Dystocia can be classified into two categories:
- Functional – due to weak contractions.
- Obstructive – due to large foetuses becoming stuck in the birth canal (either a small birth canal or large foetus, or malpositioned foetus.
- Foetus presented at vulva, but appears stuck.
- Constant, unproductive labour and contractions for 30 minutes with no puppy or kitten produced.
- Weak contractions over 2 – 3 hours with no puppy or kitten produced.
- More than 2 hours between puppies or kittens with no evidence of contractions.
- Discharge that looks like blood or pus, or green discharge before any puppies or kittens have been born.
- If the mother appears unwell (e.g. is vomiting or lethargic).
If you see any of these signs they are suggestive of dystocia, and you should seek veterinary attention immediately. Dystocia can be life threatening for the puppies, kittens and in some cases for the mother.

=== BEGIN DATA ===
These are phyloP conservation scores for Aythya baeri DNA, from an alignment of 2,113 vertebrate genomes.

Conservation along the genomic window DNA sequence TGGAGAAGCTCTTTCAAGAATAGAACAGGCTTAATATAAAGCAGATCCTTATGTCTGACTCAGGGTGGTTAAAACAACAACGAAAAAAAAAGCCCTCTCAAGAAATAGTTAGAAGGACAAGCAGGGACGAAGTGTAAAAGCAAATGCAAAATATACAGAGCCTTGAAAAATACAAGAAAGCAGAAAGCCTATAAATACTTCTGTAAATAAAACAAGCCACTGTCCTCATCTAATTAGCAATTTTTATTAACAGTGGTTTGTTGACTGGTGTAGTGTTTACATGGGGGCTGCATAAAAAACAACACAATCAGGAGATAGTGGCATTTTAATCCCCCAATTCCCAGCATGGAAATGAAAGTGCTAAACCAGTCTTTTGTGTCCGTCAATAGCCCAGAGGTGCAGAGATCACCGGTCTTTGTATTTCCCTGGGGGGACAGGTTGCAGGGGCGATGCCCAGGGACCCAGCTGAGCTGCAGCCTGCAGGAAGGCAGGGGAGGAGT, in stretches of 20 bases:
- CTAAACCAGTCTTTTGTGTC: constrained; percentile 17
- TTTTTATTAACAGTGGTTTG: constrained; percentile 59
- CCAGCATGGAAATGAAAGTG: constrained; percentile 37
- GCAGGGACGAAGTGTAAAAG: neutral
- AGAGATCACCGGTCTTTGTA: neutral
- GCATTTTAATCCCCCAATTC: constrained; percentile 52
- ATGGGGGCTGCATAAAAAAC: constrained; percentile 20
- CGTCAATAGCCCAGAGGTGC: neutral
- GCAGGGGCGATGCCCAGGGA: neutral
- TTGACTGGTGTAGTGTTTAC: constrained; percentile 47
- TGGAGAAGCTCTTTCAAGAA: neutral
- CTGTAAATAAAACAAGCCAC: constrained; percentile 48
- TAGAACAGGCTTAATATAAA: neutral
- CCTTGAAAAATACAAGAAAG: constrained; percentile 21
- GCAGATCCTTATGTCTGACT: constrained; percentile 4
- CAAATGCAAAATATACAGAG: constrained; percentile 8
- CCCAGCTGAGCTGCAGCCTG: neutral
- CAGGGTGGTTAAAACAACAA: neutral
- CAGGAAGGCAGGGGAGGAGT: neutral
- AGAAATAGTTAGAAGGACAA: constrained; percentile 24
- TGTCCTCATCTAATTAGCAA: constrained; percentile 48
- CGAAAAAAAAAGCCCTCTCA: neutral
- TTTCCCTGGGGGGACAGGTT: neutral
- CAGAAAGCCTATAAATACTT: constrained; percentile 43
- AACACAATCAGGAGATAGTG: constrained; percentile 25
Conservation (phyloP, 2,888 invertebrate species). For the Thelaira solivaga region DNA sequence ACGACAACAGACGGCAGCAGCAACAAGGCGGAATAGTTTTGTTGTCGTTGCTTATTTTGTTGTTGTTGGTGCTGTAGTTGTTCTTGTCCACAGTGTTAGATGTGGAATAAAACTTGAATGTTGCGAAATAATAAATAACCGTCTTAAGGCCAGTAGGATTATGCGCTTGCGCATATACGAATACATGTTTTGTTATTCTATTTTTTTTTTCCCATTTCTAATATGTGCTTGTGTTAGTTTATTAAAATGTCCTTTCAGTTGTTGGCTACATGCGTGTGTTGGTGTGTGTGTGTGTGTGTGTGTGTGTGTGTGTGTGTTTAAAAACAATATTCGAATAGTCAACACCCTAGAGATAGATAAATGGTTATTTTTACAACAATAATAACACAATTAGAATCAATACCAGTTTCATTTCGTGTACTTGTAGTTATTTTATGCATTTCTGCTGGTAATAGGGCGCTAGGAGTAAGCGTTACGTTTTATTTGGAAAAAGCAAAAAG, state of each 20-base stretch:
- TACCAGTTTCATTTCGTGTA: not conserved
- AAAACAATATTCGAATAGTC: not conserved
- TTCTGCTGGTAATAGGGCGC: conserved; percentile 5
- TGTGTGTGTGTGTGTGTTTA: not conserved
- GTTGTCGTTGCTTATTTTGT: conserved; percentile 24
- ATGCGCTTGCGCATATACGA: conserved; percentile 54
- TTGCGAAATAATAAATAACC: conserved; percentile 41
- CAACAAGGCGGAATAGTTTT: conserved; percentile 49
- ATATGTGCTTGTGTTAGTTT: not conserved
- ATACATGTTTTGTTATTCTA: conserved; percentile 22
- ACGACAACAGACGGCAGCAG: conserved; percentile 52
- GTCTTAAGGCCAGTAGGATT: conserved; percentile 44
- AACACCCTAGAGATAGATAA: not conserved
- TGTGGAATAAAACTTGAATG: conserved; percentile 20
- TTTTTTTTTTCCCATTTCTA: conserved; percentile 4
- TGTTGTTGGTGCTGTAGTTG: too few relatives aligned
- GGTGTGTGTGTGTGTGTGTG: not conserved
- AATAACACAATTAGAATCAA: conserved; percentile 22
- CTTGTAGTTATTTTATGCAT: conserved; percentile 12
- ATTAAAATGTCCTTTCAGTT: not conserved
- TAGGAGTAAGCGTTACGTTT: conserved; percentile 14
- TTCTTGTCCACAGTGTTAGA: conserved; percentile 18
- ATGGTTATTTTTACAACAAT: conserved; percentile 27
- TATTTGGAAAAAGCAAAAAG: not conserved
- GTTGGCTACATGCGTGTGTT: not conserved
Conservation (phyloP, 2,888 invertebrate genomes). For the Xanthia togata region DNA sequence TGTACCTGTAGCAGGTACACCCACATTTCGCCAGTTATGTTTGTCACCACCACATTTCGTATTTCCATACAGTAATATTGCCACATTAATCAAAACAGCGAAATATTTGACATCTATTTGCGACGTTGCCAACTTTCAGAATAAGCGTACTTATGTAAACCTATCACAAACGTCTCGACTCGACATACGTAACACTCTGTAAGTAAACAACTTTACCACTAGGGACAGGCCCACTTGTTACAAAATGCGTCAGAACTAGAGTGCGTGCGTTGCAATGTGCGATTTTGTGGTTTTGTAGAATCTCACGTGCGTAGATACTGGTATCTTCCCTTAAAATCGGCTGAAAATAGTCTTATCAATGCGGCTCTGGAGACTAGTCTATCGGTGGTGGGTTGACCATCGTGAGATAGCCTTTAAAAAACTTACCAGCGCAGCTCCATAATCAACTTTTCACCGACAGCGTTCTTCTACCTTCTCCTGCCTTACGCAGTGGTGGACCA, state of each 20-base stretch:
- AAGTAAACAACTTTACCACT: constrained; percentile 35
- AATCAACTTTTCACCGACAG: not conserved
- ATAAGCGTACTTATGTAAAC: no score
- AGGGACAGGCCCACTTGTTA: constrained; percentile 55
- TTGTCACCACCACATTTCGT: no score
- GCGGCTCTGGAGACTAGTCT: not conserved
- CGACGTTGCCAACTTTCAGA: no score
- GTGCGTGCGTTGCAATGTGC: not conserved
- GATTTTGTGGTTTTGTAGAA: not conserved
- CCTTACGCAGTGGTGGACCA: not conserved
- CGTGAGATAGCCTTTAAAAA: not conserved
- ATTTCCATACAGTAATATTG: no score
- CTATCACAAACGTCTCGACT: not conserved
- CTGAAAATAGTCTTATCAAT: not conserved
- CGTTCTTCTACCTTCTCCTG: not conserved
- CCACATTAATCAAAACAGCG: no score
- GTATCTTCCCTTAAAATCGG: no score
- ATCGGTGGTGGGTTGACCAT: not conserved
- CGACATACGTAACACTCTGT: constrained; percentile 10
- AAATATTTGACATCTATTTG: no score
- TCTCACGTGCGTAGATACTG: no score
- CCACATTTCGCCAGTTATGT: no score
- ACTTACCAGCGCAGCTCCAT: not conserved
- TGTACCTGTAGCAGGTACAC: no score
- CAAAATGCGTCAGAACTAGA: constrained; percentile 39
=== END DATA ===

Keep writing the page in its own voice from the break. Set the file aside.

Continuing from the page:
What to Expect at the Vet
Blood tests to diagnose the underlying cause if needed (for example to check glucose and calcium levels in the blood).
Possibly intravenous fluids to correct dehydration.
Intravenous or injectable medications to correct any metabolic or electrolyte abnormalities, and improve contractions.
Radiographs (x-rays) and or ultrasound to assess for foetal numbers and viability.
Surgical intervention (such as caesarean section) if indicated.
If your pet is experiencing dystocia, there is very little you can do to help at home.
During whelping, keep the mother-to-be in a quiet, dark and stress free area with minimal distractions. You should monitor labour carefully but try to avoid disturbing your pet. If at any stage you are concerned, contact your veterinarian.
Early intervention in the case of dystocia will give both mother and young the best chance of survival. If your pet experiences this problem during the day, you should go to your regular vet sooner rather than later to avoid having to go to your emergency hospital.
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